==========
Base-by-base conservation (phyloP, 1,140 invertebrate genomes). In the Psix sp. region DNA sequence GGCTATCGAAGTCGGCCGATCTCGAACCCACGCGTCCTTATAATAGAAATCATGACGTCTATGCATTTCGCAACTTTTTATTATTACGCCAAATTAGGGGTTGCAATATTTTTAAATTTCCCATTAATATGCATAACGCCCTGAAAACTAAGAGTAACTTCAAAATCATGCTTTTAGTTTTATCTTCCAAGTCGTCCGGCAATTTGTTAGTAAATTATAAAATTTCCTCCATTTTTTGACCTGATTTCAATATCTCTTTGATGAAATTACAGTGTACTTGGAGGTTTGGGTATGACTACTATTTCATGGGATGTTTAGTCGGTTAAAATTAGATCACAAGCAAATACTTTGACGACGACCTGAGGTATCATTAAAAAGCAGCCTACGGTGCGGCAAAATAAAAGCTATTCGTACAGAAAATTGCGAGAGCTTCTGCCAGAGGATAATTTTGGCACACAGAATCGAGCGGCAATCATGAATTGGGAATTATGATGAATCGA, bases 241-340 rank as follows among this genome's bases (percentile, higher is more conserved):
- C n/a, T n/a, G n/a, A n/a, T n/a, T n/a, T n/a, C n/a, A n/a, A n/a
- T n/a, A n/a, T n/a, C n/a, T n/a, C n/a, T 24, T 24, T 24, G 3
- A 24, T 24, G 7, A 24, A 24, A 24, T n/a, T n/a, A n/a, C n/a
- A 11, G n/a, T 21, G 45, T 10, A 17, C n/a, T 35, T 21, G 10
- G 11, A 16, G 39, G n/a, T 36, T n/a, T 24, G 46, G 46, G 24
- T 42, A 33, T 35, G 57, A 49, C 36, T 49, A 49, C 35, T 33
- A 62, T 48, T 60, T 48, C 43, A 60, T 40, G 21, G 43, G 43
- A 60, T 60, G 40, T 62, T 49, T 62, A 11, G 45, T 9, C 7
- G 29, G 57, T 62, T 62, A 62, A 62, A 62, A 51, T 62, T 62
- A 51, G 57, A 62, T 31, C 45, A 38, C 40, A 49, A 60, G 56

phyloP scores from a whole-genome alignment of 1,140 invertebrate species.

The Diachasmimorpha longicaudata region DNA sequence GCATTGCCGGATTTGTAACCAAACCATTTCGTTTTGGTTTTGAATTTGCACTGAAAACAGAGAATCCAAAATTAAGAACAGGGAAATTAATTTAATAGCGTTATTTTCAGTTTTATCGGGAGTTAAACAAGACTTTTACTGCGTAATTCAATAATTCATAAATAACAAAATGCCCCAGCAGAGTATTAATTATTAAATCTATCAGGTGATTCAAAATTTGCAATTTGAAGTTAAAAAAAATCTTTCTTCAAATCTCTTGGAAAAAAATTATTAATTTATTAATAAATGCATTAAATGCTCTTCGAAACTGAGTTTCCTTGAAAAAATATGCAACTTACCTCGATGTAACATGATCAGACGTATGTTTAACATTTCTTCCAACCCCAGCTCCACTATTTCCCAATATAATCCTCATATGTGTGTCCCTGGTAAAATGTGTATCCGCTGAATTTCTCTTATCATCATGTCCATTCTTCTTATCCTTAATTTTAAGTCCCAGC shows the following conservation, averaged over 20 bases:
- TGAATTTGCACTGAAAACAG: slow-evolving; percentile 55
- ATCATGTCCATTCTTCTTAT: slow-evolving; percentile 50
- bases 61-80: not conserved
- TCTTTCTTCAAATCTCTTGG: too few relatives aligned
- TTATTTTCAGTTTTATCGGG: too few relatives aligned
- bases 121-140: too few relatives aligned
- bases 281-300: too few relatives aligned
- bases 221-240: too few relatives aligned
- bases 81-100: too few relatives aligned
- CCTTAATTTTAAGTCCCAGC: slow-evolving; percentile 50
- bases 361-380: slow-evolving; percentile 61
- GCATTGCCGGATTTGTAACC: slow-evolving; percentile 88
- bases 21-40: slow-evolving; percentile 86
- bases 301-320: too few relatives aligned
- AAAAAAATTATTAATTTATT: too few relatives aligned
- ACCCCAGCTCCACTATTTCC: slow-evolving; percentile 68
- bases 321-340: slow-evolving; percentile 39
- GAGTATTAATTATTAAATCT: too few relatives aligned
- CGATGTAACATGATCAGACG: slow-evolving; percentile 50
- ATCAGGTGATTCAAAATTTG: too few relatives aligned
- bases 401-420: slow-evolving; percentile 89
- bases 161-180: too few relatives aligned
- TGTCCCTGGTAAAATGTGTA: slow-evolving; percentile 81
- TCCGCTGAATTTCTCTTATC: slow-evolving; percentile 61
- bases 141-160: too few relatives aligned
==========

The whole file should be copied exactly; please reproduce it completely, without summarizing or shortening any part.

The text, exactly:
Base-by-base conservation (phyloP, 1,140 invertebrate genomes). In the Psix sp. region DNA sequence GGCTATCGAAGTCGGCCGATCTCGAACCCACGCGTCCTTATAATAGAAATCATGACGTCTATGCATTTCGCAACTTTTTATTATTACGCCAAATTAGGGGTTGCAATATTTTTAAATTTCCCATTAATATGCATAACGCCCTGAAAACTAAGAGTAACTTCAAAATCATGCTTTTAGTTTTATCTTCCAAGTCGTCCGGCAATTTGTTAGTAAATTATAAAATTTCCTCCATTTTTTGACCTGATTTCAATATCTCTTTGATGAAATTACAGTGTACTTGGAGGTTTGGGTATGACTACTATTTCATGGGATGTTTAGTCGGTTAAAATTAGATCACAAGCAAATACTTTGACGACGACCTGAGGTATCATTAAAAAGCAGCCTACGGTGCGGCAAAATAAAAGCTATTCGTACAGAAAATTGCGAGAGCTTCTGCCAGAGGATAATTTTGGCACACAGAATCGAGCGGCAATCATGAATTGGGAATTATGATGAATCGA, bases 241-340 rank as follows among this genome's bases (percentile, higher is more conserved):
- C n/a, T n/a, G n/a, A n/a, T n/a, T n/a, T n/a, C n/a, A n/a, A n/a
- T n/a, A n/a, T n/a, C n/a, T n/a, C n/a, T 24, T 24, T 24, G 3
- A 24, T 24, G 7, A 24, A 24, A 24, T n/a, T n/a, A n/a, C n/a
- A 11, G n/a, T 21, G 45, T 10, A 17, C n/a, T 35, T 21, G 10
- G 11, A 16, G 39, G n/a, T 36, T n/a, T 24, G 46, G 46, G 24
- T 42, A 33, T 35, G 57, A 49, C 36, T 49, A 49, C 35, T 33
- A 62, T 48, T 60, T 48, C 43, A 60, T 40, G 21, G 43, G 43
- A 60, T 60, G 40, T 62, T 49, T 62, A 11, G 45, T 9, C 7
- G 29, G 57, T 62, T 62, A 62, A 62, A 62, A 51, T 62, T 62
- A 51, G 57, A 62, T 31, C 45, A 38, C 40, A 49, A 60, G 56

phyloP scores from a whole-genome alignment of 1,140 invertebrate species.

The Diachasmimorpha longicaudata region DNA sequence GCATTGCCGGATTTGTAACCAAACCATTTCGTTTTGGTTTTGAATTTGCACTGAAAACAGAGAATCCAAAATTAAGAACAGGGAAATTAATTTAATAGCGTTATTTTCAGTTTTATCGGGAGTTAAACAAGACTTTTACTGCGTAATTCAATAATTCATAAATAACAAAATGCCCCAGCAGAGTATTAATTATTAAATCTATCAGGTGATTCAAAATTTGCAATTTGAAGTTAAAAAAAATCTTTCTTCAAATCTCTTGGAAAAAAATTATTAATTTATTAATAAATGCATTAAATGCTCTTCGAAACTGAGTTTCCTTGAAAAAATATGCAACTTACCTCGATGTAACATGATCAGACGTATGTTTAACATTTCTTCCAACCCCAGCTCCACTATTTCCCAATATAATCCTCATATGTGTGTCCCTGGTAAAATGTGTATCCGCTGAATTTCTCTTATCATCATGTCCATTCTTCTTATCCTTAATTTTAAGTCCCAGC shows the following conservation, averaged over 20 bases:
- TGAATTTGCACTGAAAACAG: slow-evolving; percentile 55
- ATCATGTCCATTCTTCTTAT: slow-evolving; percentile 50
- bases 61-80: not conserved
- TCTTTCTTCAAATCTCTTGG: too few relatives aligned
- TTATTTTCAGTTTTATCGGG: too few relatives aligned
- bases 121-140: too few relatives aligned
- bases 281-300: too few relatives aligned
- bases 221-240: too few relatives aligned
- bases 81-100: too few relatives aligned
- CCTTAATTTTAAGTCCCAGC: slow-evolving; percentile 50
- bases 361-380: slow-evolving; percentile 61
- GCATTGCCGGATTTGTAACC: slow-evolving; percentile 88
- bases 21-40: slow-evolving; percentile 86
- bases 301-320: too few relatives aligned
- AAAAAAATTATTAATTTATT: too few relatives aligned
- ACCCCAGCTCCACTATTTCC: slow-evolving; percentile 68
- bases 321-340: slow-evolving; percentile 39
- GAGTATTAATTATTAAATCT: too few relatives aligned
- CGATGTAACATGATCAGACG: slow-evolving; percentile 50
- ATCAGGTGATTCAAAATTTG: too few relatives aligned
- bases 401-420: slow-evolving; percentile 89
- bases 161-180: too few relatives aligned
- TGTCCCTGGTAAAATGTGTA: slow-evolving; percentile 81
- TCCGCTGAATTTCTCTTATC: slow-evolving; percentile 61
- bases 141-160: too few relatives aligned